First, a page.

At the time RGC entered the science fiction art field, a good Finlay black and white illustration sold for around $1,000.  A spectacular piece might sell for double that, though there were bargains to be found.  A nice Finlay painting, one that had served as a pulp magazine cover or cover art for a young adult science fiction novel hard cover book, usually sold in the neighborhood of $5,000.  At the time, I remember selling several stunning Finlay pulp magazine covers for $5,000 each.  I also sold several interior illustrations for $750 per original.  Two Hannes Bok black and whites cost me $1,000 for the pair, and I bought several very attractive Kelly Freas originals for $100 each.  Prices were all over the map and no one was certain how much anything was worth.  Remember, my adventure with John McLaughlin and the Book Sail had taken place approximately 8 years earlier than these sales, and the price he paid for the Cartier painting made all of these pieces look like incredible bargains.

The art world was changing fast.  Robert Lesser was buying old science fiction originals by Frank R. Paul and paying top dollar for pieces from the 1930’s.  Lesser was slowly divesting Forry Ackerman of his collection of Paul original covers from Wonder Stories, paying $13,000 for each painting.  Lesser was financed by the sale of his Disney memorabilia collection for hundreds of thousands of dollars.  He obtained paintings from old-timers who swore they would never sell the original art in their collections by overwhelming them with money.  Lesser paid $25,000 for St. John paintings and he had no trouble finding Burroughs fans who, at that price, were willing to make a deal.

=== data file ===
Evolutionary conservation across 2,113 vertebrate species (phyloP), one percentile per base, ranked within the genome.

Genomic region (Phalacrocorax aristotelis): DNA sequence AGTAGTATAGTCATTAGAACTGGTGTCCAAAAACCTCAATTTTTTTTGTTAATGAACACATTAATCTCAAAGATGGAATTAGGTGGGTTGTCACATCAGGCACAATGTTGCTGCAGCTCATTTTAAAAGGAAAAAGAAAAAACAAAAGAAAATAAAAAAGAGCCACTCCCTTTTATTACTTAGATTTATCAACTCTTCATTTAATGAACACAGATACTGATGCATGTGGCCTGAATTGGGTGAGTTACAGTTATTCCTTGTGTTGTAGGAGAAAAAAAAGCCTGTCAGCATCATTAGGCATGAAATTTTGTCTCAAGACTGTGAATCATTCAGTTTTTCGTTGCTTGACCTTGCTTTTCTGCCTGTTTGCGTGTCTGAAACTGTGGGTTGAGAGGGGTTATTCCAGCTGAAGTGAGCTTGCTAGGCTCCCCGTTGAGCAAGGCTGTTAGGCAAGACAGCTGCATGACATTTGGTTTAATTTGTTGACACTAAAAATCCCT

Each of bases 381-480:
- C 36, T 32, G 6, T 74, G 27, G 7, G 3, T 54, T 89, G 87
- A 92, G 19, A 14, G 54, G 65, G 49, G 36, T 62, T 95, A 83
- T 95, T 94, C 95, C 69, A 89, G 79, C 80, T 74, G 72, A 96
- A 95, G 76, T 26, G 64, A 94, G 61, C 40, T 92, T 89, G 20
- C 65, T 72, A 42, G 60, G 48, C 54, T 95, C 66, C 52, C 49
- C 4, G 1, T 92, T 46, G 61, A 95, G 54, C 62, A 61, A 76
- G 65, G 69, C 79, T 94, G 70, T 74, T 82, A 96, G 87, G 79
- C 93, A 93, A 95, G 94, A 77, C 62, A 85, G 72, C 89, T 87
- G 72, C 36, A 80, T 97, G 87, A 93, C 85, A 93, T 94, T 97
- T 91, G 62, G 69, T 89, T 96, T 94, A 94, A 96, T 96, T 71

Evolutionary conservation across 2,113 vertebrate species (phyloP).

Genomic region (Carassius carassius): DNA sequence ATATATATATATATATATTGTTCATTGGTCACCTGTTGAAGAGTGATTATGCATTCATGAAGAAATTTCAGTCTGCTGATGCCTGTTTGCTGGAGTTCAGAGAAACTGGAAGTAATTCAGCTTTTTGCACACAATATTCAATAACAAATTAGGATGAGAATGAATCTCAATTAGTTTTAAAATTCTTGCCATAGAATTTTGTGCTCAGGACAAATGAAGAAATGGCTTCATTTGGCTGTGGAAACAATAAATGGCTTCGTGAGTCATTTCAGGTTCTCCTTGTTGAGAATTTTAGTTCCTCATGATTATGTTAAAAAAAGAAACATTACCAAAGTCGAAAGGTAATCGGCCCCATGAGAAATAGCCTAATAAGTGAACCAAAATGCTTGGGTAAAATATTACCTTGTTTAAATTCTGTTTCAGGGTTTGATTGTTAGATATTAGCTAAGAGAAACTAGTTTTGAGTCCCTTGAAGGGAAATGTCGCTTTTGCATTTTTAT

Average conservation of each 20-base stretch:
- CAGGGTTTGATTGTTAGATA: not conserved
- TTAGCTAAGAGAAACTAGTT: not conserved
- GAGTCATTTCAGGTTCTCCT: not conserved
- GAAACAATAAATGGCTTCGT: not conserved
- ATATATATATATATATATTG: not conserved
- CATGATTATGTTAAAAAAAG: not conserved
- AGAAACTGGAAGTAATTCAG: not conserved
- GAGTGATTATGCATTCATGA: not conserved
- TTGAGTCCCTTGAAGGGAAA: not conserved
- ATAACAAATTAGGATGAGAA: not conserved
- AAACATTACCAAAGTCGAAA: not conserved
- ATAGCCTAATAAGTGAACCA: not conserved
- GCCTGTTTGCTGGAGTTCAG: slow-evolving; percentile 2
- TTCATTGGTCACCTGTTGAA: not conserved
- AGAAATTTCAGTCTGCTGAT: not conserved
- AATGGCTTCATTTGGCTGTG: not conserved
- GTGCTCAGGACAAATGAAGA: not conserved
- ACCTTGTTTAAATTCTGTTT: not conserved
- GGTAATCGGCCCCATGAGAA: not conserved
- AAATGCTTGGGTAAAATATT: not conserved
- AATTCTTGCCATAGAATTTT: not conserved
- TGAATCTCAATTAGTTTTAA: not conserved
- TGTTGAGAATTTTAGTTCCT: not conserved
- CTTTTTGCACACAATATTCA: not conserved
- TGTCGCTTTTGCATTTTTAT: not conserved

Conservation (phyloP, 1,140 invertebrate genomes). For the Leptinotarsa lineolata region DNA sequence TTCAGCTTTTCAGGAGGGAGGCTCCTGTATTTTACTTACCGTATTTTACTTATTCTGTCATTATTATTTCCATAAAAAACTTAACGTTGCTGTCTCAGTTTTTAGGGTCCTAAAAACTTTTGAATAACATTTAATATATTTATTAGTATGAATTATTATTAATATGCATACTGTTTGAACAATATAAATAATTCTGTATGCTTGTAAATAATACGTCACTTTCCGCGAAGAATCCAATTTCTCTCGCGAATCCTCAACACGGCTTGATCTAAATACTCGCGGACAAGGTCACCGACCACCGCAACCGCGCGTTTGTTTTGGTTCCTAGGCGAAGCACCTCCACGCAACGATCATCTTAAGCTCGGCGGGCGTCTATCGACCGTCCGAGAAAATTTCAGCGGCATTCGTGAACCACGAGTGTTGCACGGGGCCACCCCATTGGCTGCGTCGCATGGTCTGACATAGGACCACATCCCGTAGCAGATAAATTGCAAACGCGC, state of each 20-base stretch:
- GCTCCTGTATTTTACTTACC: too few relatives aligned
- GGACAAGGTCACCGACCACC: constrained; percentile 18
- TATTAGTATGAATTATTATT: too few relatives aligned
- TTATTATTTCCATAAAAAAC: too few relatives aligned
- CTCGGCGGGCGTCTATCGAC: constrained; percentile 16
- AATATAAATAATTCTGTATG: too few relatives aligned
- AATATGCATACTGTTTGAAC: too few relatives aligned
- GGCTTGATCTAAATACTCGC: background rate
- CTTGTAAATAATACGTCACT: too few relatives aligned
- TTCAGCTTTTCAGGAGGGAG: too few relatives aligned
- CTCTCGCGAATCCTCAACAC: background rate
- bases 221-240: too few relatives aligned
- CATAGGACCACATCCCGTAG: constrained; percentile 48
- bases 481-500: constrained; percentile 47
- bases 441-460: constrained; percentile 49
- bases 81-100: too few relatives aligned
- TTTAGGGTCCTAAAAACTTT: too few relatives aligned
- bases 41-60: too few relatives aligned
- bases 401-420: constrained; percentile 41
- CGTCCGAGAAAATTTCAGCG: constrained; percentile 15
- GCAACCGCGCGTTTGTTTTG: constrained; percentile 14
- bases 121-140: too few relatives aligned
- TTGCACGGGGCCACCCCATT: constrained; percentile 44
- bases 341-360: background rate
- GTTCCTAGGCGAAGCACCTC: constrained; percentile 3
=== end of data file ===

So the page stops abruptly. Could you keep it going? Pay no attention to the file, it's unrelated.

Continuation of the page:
RGC might not have used Lesser’s precise tactics as a model, but he did follow the same strategy.  He flew up to New Jersey (in his own plane) and went to visit Gerry de la Ree in Saddle River.  RGC offered Gerry the price of a Finlay painting for each of the five black and white illustrations done  for the Borden Memorial hard cover edition of The Ship of Ishtar.  The price of five paintings to pay for five black and white originals.  Gerry couldn’t say no.  The Finlay black and whites for The Ship of Ishtar might have been his finest set of Finlay illustrations, but he had plenty of others nearly as good.  And he couldn’t say no to that much money.


I had been buying art by Virgil Finlay from Lail Finlay slowly but steadily since the late 1980’s.  When 1992 arrived, I had no doubt that I would continue to do so for the next few years or until I ran out of money.  Lail seemed to have an inexhaustible supply of excellent Finlays, and fortunately, my book business was doing well enough that I had the necessary money to pay for them.